Inside the Hall
Inside the Hall

We put on our high-visibility jackets and hard hats in the room at the end of the hall, where we heard a little about the history. The Painted Hall is one of the most spectacular and important baroque interiors in Europe. Its ceiling and wall decorations were conceived and executed by the British artist Sir James Thornhill between 1707 and 1726, the period when the United Kingdom was created and became a dominant power in Europe. The end wall mural, which has already been restored, shows King George I and his large family, alongside symbols of wealth and plenty. The artist himself is in the bottom right corner of the painting.

Sir James Thornhill
Sir James Thornhill
Full mural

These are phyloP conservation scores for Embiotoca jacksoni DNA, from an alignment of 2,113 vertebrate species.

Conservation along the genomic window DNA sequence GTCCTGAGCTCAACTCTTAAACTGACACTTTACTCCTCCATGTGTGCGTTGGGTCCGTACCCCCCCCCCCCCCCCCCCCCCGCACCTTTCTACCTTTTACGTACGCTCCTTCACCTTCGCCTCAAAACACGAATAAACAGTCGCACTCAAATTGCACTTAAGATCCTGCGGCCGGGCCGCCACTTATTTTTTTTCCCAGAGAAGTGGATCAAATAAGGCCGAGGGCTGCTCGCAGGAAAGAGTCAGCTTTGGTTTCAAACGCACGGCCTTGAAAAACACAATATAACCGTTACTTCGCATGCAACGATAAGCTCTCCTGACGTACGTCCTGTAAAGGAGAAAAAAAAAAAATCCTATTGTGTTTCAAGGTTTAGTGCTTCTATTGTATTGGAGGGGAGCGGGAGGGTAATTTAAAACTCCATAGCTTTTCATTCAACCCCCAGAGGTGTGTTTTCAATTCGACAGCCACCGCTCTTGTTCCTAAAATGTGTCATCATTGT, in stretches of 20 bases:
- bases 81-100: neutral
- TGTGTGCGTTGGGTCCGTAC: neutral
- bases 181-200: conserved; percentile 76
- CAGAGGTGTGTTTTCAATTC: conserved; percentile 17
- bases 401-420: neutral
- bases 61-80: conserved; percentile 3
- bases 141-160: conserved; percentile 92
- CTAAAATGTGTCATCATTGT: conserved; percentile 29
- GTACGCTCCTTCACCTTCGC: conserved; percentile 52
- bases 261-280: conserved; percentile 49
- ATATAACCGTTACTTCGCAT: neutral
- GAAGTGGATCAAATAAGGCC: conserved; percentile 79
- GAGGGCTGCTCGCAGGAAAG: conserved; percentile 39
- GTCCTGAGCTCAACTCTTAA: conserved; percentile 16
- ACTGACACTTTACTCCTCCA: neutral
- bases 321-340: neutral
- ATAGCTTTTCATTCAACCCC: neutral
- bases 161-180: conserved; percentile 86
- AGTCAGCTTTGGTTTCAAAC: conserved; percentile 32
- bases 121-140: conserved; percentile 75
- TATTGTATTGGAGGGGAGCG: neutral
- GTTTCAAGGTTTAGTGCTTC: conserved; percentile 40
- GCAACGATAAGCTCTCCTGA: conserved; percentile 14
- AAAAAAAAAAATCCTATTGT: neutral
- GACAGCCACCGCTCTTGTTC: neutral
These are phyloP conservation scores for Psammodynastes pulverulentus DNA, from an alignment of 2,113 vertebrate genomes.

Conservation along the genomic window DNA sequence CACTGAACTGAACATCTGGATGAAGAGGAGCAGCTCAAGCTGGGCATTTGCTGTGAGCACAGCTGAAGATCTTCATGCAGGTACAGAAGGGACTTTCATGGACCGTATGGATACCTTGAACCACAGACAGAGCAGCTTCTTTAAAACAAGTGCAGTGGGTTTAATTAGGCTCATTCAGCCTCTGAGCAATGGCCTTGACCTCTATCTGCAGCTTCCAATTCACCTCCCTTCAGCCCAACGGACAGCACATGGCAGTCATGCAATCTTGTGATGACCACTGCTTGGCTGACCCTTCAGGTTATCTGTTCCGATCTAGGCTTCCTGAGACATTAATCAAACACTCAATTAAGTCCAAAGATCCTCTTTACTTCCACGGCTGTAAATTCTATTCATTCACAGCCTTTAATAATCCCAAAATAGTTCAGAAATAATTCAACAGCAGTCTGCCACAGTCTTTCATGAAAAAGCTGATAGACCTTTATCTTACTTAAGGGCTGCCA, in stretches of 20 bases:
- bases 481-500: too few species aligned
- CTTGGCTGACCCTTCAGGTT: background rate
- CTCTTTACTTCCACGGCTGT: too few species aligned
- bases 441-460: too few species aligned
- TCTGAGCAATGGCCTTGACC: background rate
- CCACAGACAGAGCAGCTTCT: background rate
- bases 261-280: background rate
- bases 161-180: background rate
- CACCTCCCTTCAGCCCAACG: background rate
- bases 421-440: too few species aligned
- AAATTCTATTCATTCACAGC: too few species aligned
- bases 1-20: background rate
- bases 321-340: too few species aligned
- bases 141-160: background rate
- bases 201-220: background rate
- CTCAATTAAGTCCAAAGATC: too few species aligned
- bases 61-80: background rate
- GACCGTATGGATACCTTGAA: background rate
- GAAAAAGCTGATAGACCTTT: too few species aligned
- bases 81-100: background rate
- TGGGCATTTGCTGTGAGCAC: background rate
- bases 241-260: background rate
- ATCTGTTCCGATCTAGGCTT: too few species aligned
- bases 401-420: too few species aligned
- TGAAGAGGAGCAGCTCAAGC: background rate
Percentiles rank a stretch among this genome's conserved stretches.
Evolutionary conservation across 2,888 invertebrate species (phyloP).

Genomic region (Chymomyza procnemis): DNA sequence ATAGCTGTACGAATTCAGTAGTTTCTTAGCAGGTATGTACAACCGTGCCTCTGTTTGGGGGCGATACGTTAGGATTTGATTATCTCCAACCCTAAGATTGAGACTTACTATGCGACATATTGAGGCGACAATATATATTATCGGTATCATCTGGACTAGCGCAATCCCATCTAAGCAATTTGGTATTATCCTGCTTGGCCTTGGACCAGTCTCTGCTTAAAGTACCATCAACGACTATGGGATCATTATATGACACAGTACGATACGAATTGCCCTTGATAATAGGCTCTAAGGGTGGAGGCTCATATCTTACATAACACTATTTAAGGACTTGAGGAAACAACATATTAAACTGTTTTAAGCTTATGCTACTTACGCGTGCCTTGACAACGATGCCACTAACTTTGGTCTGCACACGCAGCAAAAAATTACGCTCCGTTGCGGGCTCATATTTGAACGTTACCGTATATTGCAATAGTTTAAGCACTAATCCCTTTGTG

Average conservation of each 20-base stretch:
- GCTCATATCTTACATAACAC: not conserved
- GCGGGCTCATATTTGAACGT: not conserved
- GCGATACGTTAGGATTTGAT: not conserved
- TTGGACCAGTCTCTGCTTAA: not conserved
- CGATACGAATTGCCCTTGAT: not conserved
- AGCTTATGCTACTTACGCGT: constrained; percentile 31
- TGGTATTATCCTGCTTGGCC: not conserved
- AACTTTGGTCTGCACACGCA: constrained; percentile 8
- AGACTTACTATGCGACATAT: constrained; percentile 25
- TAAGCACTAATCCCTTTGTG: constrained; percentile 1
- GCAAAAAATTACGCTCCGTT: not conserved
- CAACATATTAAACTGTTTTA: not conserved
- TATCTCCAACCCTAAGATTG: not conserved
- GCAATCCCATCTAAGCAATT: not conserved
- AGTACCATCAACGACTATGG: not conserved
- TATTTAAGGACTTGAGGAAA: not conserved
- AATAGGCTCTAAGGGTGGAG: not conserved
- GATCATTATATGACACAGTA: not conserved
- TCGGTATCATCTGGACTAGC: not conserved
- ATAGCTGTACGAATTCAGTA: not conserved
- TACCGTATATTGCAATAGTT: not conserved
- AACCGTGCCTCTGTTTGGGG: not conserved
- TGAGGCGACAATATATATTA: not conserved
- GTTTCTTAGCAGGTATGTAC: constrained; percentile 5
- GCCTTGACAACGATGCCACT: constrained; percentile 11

Full mural

We headed up the stairs to where a makeshift floor has been built with scaffolding, giving the appearance of a low-ceilinged room. Our guide talked us through the various murals and highlighted some of the key figures on the ceiling, as well as discussing the restoration work.

At the ceiling
On the scaffold(ing)

Among the figures represented are Greek and Roman gods, monarchs, and even one of the Greenwich pensioners, John Worley, who served at sea for 70 years. He is depicted with a long white beard and painted to represent the season of Winter. Over the past few centuries there have been several restorations, and many workers have left their mark on the ceiling, mostly in the corners where they have daubed their initials. One cheeky person, however, added his name and date right in the middle of Queen Anne’s chest. I did take a picture, but it doesn’t show up very well.

Queen Anne
Queen Anne
John Worley
John Worley

The tour is fascinating and well worth the effort. Tours can be booked online for days throughout the week and are due to continue for the duration of the building work.